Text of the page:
Private cloud refers to a cloud computing model where IT infrastructure and services are provisioned for exclusive use by a single organization. Unlike public cloud, private cloud resources are not shared with other customers. The private cloud service model can be physically located on the company’s on-site datacenter or hosted by a third-party service provider.



Key Characteristics

Key characteristics of private cloud include:

  • Dedicated infrastructure: Resources are dedicated to a single organization and are not shared with others. This ensures greater control and security.
  • Self-service provisioning: Users can provision resources on-demand without IT support, similar to public cloud.
  • Scalability: Companies can scale private cloud capacity by adding servers/storage as per needs. However, scaling is finite compared to infinite scalability of public cloud.
  • Ownership: Private cloud infrastructure can be owned, managed and hosted internally or externally through a provider.

Private cloud is best suited for:

  • Large enterprises: Who have complex IT needs and favor greater control, security, and customization.
  • Government entities: With critical data and processes that require complete isolation and operational autonomy.
  • Regulated industries like healthcare and banking: Where data privacy and residency requirements are paramount.


Advantages of private cloud include:

  • Customization: Companies can tailor the cloud to their specific workflows and technical requirements.
  • Security: Complete data control and isolation provides greater security for sensitive applications.
  • Performance: Avoiding the public internet minimizes latency concerns and improves reliability for mission-critical workloads.
  • Control: Companies retain complete oversight over resources, governance, backup, and disaster recovery.


However, there are downsides to consider:

  • Expensive: High capital expenditure needed for on-premise private cloud setup and maintenance.
  • Expertise required: Specialized skills needed to deploy and operate private cloud infrastructure.
  • Limited scalability: Scaling private cloud capacity is constrained compared to public cloud.

Overall, private cloud appeals to organizations that value control, security, and customization over the potential cost savings and flexibility of public cloud. It works for data-sensitive workloads unable to be supported by multi-tenant architecture.

Hybrid Cloud Service Model

Hybrid cloud combines private and public cloud infrastructures to provide businesses the best of both worlds. With hybrid cloud, companies can leverage dedicated private cloud resources for sensitive, mission-critical workloads while also tapping into the scalability and cost-efficiency of public cloud services.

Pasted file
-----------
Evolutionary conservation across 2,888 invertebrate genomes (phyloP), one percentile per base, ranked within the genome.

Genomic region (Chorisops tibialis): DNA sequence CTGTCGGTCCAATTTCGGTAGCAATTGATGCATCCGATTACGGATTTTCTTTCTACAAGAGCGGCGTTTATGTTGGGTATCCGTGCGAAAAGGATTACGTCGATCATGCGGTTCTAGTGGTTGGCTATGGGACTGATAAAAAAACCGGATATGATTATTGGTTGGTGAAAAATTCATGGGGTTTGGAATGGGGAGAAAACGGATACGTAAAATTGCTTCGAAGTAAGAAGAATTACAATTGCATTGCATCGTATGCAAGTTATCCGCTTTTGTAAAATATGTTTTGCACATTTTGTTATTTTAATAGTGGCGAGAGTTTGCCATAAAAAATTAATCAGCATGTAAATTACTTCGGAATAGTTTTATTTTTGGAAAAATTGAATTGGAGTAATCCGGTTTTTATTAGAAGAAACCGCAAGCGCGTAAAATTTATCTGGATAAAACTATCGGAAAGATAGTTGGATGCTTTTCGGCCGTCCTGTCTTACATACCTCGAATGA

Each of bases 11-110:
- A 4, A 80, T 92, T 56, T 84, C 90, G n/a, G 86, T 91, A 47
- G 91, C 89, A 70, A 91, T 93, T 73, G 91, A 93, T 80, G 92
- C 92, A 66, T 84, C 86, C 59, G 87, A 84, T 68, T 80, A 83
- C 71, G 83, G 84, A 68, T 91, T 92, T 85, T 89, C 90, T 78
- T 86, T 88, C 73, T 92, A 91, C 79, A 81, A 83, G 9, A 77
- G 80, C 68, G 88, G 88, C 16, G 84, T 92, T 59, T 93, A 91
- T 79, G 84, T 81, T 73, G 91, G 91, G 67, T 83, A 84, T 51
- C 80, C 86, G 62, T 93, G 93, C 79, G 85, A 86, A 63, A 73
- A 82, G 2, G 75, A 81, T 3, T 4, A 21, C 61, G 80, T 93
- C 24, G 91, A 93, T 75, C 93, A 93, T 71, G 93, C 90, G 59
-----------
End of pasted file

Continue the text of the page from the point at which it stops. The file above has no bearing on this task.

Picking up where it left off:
Key Characteristics

Key characteristics of hybrid cloud include:

  • Mix of resources: Organizations use a combination of private cloud, public cloud and on-premises infrastructure. Resources can be managed internally or by external providers.
  • Orchestration: Hybrid cloud enables movement of data and applications between public and private environments via orchestration and management tools. This facilitates workload portability.
  • Flexible scaling: Companies can rapidly scale computing needs up or down by shifting workloads between private and public clouds based on demand. This creates greater agility.
  • Unified operations: Hybrid cloud aims to provide consistent operations, governance, visibility, and security across the disparate environments.


Hybrid cloud offers several key benefits:

  • Flexibility: Organizations utilize the optimal cloud platform for each application workload’s specific requirements around compliance, scalability, control, security and costs.
  • Scalability: Applications seamlessly scale compute needs across private and public clouds to meet business demands. This is more cost-effective than scaling private cloud alone.
  • Data control: Companies can house sensitive data and apps on private cloud while leveraging public cloud for general workloads.
  • Cost savings: Organizations only pay for additional public cloud resources when extra capacity is needed.


However, there are challenges to evaluate as well:

  • Complexity: Integrating and managing apps across such distinct environments can be complicated and requires robust orchestration tools.
  • Expertise required: Successfully running hybrid cloud necessitates teams skilled in both public and private cloud platforms.
  • Security risks: Careful design is required to avoid data leakage or unauthorized access between the environments.

In summary, a hybrid approach gives enterprises the most flexibility in tailoring cloud models based on the unique needs of their workload. All things considered, a hybrid cloud service model is ideal for organizations that require both highly controlled and highly elastic computing capabilities.

Determining Your Business’s Cloud Needs

Selecting the right cloud deployment model is a key strategic decision that requires careful analysis of your business’s unique requirements, goals and constraints. Here are some best practices to guide your evaluation process.

Evaluate Data Sensitivity

Classify application data and workloads based on sensitivity – Is it confidential data that requires air-tight security? Or is it non-critical information suitable for public cloud?

Assess the impact of data exposure or loss for each application and its data. This will guide deployment decisions.

Consider legal, regulatory and data residency requirements that may dictate where data can be stored and processed.

Forecast Growth and Scalability

Project future infrastructure capacity needs as accurately as possible. How quickly is compute demand likely to grow?